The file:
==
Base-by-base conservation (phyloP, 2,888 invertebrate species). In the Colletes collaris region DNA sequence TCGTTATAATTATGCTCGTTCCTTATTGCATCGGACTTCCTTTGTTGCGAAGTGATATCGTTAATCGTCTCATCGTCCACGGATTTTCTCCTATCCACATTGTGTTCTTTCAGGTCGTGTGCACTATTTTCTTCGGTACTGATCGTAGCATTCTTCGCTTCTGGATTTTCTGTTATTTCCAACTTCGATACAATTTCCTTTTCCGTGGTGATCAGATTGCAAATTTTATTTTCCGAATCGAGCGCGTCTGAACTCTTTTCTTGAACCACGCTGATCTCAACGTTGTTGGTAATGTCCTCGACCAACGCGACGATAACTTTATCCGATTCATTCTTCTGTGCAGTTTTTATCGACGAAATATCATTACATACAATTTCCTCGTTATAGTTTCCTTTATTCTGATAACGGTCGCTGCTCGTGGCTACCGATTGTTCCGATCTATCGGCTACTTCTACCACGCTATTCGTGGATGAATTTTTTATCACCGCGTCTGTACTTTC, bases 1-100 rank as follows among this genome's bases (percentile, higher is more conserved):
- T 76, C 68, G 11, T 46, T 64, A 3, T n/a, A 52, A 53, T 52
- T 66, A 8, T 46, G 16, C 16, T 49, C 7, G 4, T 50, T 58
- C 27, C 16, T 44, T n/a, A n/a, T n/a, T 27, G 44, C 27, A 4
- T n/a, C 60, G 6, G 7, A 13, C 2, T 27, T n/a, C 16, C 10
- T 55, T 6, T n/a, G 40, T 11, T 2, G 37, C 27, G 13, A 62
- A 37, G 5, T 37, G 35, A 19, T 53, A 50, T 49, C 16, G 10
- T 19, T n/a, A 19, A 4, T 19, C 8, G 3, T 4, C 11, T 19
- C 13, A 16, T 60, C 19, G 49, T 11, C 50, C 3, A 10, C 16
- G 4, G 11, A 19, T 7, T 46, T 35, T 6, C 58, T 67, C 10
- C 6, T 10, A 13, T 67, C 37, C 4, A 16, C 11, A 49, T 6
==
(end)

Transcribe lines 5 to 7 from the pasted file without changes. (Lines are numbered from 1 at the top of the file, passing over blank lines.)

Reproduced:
- T n/a, C 60, G 6, G 7, A 13, C 2, T 27, T n/a, C 16, C 10
- T 55, T 6, T n/a, G 40, T 11, T 2, G 37, C 27, G 13, A 62
- A 37, G 5, T 37, G 35, A 19, T 53, A 50, T 49, C 16, G 10